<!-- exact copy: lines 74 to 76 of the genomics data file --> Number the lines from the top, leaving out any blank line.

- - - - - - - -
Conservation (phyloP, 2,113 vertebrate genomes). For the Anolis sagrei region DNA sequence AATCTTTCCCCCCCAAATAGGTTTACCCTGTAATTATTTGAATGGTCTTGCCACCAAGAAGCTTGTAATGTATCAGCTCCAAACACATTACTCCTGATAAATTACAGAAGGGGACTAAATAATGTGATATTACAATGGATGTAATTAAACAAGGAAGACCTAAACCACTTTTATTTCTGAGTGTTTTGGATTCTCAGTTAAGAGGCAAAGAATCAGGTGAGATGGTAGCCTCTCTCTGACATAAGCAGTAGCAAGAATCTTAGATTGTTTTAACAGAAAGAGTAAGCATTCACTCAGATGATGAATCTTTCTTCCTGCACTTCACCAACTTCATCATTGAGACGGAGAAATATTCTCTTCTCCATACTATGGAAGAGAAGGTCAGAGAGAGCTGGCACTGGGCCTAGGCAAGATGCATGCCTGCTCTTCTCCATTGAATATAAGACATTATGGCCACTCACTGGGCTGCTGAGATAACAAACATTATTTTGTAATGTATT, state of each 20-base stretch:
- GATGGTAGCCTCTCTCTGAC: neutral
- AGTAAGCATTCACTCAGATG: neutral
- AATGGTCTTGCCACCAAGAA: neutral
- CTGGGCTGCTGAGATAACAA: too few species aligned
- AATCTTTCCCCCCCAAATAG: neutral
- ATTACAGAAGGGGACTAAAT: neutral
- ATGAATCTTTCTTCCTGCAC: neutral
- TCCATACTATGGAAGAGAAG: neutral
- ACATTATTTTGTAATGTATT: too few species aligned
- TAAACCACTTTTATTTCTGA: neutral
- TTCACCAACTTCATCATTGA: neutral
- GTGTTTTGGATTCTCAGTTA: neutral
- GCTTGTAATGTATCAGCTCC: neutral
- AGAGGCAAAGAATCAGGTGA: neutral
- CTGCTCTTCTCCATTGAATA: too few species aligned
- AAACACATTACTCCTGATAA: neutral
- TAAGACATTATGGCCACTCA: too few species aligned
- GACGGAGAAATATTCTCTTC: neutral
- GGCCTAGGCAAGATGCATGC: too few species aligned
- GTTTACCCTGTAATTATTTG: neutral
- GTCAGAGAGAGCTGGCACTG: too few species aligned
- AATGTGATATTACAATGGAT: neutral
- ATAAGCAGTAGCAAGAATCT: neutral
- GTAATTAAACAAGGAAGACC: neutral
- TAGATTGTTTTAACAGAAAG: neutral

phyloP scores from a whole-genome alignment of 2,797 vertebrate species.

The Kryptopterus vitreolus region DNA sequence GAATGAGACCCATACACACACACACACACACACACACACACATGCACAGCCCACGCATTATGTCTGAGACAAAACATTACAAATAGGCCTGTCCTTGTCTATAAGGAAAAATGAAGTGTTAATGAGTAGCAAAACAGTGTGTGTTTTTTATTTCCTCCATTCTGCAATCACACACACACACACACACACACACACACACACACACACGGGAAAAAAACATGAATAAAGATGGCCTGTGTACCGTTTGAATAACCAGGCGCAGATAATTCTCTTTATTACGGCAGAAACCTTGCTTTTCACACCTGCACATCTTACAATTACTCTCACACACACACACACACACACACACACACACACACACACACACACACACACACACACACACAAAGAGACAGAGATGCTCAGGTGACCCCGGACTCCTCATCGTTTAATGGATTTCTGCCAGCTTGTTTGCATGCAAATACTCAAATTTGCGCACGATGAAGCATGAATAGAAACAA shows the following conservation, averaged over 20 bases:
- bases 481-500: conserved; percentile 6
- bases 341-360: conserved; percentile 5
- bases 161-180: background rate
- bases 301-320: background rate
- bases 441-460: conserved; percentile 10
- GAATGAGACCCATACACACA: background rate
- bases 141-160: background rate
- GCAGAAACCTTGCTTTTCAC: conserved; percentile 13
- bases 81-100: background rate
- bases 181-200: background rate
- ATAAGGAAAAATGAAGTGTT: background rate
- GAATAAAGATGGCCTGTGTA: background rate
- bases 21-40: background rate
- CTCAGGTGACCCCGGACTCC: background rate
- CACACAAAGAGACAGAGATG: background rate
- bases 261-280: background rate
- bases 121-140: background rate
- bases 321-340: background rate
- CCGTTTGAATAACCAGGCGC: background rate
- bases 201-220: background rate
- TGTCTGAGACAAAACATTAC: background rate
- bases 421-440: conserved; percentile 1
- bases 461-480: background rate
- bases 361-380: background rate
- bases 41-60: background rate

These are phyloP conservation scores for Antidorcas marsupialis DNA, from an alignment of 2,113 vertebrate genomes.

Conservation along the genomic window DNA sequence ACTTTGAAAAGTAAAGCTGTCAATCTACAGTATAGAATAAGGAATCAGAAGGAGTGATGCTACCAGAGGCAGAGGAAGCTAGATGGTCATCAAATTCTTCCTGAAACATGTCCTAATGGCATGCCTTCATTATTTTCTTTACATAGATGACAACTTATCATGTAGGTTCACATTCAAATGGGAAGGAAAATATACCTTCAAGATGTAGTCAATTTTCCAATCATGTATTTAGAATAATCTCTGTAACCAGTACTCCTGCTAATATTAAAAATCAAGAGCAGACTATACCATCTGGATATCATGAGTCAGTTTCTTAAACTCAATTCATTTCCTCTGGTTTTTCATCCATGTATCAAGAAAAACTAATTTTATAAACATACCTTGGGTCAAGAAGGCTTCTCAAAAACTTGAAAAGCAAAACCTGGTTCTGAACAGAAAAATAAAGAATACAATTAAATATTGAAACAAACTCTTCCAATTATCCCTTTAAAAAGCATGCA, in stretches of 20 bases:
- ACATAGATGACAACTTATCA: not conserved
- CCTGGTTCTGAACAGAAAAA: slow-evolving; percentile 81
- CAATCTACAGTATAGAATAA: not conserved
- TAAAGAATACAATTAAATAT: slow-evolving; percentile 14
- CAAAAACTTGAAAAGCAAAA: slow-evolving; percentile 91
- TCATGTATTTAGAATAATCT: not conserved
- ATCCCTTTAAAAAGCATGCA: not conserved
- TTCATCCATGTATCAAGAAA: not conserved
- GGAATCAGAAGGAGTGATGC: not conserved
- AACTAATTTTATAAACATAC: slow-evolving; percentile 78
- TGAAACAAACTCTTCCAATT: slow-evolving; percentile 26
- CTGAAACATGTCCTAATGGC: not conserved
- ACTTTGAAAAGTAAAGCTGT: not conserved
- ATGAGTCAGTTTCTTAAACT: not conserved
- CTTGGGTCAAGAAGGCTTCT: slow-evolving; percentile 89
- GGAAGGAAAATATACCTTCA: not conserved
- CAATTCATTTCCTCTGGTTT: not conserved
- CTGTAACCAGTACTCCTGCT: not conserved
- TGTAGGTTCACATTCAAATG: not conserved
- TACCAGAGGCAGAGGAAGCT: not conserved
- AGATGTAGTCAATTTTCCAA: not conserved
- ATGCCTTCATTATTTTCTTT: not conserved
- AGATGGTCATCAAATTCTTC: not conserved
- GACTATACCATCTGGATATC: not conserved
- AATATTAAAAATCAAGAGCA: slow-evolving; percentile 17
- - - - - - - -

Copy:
- TGTAGGTTCACATTCAAATG: not conserved
- TACCAGAGGCAGAGGAAGCT: not conserved
- AGATGTAGTCAATTTTCCAA: not conserved